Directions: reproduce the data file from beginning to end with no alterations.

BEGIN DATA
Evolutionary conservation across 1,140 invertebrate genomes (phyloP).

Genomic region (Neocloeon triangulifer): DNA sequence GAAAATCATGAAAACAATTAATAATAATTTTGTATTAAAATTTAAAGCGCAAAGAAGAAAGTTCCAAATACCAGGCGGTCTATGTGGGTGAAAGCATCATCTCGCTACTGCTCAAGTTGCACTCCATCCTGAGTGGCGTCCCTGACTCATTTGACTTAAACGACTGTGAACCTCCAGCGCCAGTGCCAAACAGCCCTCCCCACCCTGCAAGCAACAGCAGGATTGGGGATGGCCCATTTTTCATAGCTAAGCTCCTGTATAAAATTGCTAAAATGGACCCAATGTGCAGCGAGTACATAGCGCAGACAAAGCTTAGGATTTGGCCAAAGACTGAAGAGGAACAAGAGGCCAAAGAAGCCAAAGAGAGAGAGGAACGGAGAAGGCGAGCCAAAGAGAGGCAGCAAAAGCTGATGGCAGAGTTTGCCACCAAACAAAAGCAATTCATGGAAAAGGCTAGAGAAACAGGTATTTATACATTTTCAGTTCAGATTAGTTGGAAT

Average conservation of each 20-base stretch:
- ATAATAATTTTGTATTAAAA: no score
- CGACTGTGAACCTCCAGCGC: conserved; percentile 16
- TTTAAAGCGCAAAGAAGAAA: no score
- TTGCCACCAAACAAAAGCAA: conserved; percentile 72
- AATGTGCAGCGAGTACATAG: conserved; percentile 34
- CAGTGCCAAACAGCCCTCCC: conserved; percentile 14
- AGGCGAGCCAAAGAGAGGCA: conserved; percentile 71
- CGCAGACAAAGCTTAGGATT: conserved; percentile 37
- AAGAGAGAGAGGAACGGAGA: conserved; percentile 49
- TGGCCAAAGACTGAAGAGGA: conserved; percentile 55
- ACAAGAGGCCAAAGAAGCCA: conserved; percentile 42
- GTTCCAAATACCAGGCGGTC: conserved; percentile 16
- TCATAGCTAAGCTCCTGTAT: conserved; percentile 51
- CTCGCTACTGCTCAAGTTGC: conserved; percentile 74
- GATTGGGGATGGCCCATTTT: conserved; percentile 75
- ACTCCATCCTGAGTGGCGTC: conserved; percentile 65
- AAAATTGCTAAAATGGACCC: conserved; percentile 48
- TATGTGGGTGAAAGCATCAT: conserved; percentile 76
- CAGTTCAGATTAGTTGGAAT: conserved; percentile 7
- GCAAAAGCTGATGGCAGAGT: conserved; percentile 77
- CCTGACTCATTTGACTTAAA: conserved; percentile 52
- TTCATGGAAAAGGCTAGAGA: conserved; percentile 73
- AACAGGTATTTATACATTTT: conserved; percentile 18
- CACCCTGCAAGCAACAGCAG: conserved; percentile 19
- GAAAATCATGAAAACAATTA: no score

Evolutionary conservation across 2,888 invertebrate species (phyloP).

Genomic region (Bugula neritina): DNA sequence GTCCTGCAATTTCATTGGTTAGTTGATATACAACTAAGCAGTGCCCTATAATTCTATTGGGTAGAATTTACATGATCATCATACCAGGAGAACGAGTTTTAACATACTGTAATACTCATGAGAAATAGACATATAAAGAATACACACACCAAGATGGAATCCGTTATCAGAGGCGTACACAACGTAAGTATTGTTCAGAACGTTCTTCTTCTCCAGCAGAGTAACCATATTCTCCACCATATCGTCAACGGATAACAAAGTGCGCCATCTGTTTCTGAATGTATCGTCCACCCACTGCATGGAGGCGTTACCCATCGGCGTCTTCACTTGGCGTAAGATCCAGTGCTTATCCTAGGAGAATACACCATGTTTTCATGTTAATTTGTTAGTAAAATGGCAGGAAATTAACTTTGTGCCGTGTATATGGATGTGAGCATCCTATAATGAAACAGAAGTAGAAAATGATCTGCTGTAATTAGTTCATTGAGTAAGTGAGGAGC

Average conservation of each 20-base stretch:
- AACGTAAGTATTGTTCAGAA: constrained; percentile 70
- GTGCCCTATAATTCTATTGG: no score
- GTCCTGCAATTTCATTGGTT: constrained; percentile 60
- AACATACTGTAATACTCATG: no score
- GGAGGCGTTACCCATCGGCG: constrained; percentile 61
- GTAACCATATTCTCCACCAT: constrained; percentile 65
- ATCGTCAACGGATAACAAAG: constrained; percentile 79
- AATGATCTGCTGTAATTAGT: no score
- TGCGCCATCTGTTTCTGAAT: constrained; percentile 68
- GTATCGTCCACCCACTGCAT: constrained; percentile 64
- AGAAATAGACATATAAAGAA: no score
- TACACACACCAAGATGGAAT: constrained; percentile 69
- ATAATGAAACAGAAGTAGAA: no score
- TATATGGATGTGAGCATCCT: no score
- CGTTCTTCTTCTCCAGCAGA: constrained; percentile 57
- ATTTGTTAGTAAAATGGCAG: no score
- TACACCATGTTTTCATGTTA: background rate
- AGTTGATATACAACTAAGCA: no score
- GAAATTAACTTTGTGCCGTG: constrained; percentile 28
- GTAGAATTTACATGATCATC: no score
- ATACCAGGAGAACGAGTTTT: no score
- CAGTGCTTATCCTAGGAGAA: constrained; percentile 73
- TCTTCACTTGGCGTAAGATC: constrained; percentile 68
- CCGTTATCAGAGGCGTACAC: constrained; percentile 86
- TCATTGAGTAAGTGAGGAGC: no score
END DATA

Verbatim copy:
Evolutionary conservation across 1,140 invertebrate genomes (phyloP).

Genomic region (Neocloeon triangulifer): DNA sequence GAAAATCATGAAAACAATTAATAATAATTTTGTATTAAAATTTAAAGCGCAAAGAAGAAAGTTCCAAATACCAGGCGGTCTATGTGGGTGAAAGCATCATCTCGCTACTGCTCAAGTTGCACTCCATCCTGAGTGGCGTCCCTGACTCATTTGACTTAAACGACTGTGAACCTCCAGCGCCAGTGCCAAACAGCCCTCCCCACCCTGCAAGCAACAGCAGGATTGGGGATGGCCCATTTTTCATAGCTAAGCTCCTGTATAAAATTGCTAAAATGGACCCAATGTGCAGCGAGTACATAGCGCAGACAAAGCTTAGGATTTGGCCAAAGACTGAAGAGGAACAAGAGGCCAAAGAAGCCAAAGAGAGAGAGGAACGGAGAAGGCGAGCCAAAGAGAGGCAGCAAAAGCTGATGGCAGAGTTTGCCACCAAACAAAAGCAATTCATGGAAAAGGCTAGAGAAACAGGTATTTATACATTTTCAGTTCAGATTAGTTGGAAT

Average conservation of each 20-base stretch:
- ATAATAATTTTGTATTAAAA: no score
- CGACTGTGAACCTCCAGCGC: conserved; percentile 16
- TTTAAAGCGCAAAGAAGAAA: no score
- TTGCCACCAAACAAAAGCAA: conserved; percentile 72
- AATGTGCAGCGAGTACATAG: conserved; percentile 34
- CAGTGCCAAACAGCCCTCCC: conserved; percentile 14
- AGGCGAGCCAAAGAGAGGCA: conserved; percentile 71
- CGCAGACAAAGCTTAGGATT: conserved; percentile 37
- AAGAGAGAGAGGAACGGAGA: conserved; percentile 49
- TGGCCAAAGACTGAAGAGGA: conserved; percentile 55
- ACAAGAGGCCAAAGAAGCCA: conserved; percentile 42
- GTTCCAAATACCAGGCGGTC: conserved; percentile 16
- TCATAGCTAAGCTCCTGTAT: conserved; percentile 51
- CTCGCTACTGCTCAAGTTGC: conserved; percentile 74
- GATTGGGGATGGCCCATTTT: conserved; percentile 75
- ACTCCATCCTGAGTGGCGTC: conserved; percentile 65
- AAAATTGCTAAAATGGACCC: conserved; percentile 48
- TATGTGGGTGAAAGCATCAT: conserved; percentile 76
- CAGTTCAGATTAGTTGGAAT: conserved; percentile 7
- GCAAAAGCTGATGGCAGAGT: conserved; percentile 77
- CCTGACTCATTTGACTTAAA: conserved; percentile 52
- TTCATGGAAAAGGCTAGAGA: conserved; percentile 73
- AACAGGTATTTATACATTTT: conserved; percentile 18
- CACCCTGCAAGCAACAGCAG: conserved; percentile 19
- GAAAATCATGAAAACAATTA: no score

Evolutionary conservation across 2,888 invertebrate species (phyloP).

Genomic region (Bugula neritina): DNA sequence GTCCTGCAATTTCATTGGTTAGTTGATATACAACTAAGCAGTGCCCTATAATTCTATTGGGTAGAATTTACATGATCATCATACCAGGAGAACGAGTTTTAACATACTGTAATACTCATGAGAAATAGACATATAAAGAATACACACACCAAGATGGAATCCGTTATCAGAGGCGTACACAACGTAAGTATTGTTCAGAACGTTCTTCTTCTCCAGCAGAGTAACCATATTCTCCACCATATCGTCAACGGATAACAAAGTGCGCCATCTGTTTCTGAATGTATCGTCCACCCACTGCATGGAGGCGTTACCCATCGGCGTCTTCACTTGGCGTAAGATCCAGTGCTTATCCTAGGAGAATACACCATGTTTTCATGTTAATTTGTTAGTAAAATGGCAGGAAATTAACTTTGTGCCGTGTATATGGATGTGAGCATCCTATAATGAAACAGAAGTAGAAAATGATCTGCTGTAATTAGTTCATTGAGTAAGTGAGGAGC

Average conservation of each 20-base stretch:
- AACGTAAGTATTGTTCAGAA: constrained; percentile 70
- GTGCCCTATAATTCTATTGG: no score
- GTCCTGCAATTTCATTGGTT: constrained; percentile 60
- AACATACTGTAATACTCATG: no score
- GGAGGCGTTACCCATCGGCG: constrained; percentile 61
- GTAACCATATTCTCCACCAT: constrained; percentile 65
- ATCGTCAACGGATAACAAAG: constrained; percentile 79
- AATGATCTGCTGTAATTAGT: no score
- TGCGCCATCTGTTTCTGAAT: constrained; percentile 68
- GTATCGTCCACCCACTGCAT: constrained; percentile 64
- AGAAATAGACATATAAAGAA: no score
- TACACACACCAAGATGGAAT: constrained; percentile 69
- ATAATGAAACAGAAGTAGAA: no score
- TATATGGATGTGAGCATCCT: no score
- CGTTCTTCTTCTCCAGCAGA: constrained; percentile 57
- ATTTGTTAGTAAAATGGCAG: no score
- TACACCATGTTTTCATGTTA: background rate
- AGTTGATATACAACTAAGCA: no score
- GAAATTAACTTTGTGCCGTG: constrained; percentile 28
- GTAGAATTTACATGATCATC: no score
- ATACCAGGAGAACGAGTTTT: no score
- CAGTGCTTATCCTAGGAGAA: constrained; percentile 73
- TCTTCACTTGGCGTAAGATC: constrained; percentile 68
- CCGTTATCAGAGGCGTACAC: constrained; percentile 86
- TCATTGAGTAAGTGAGGAGC: no score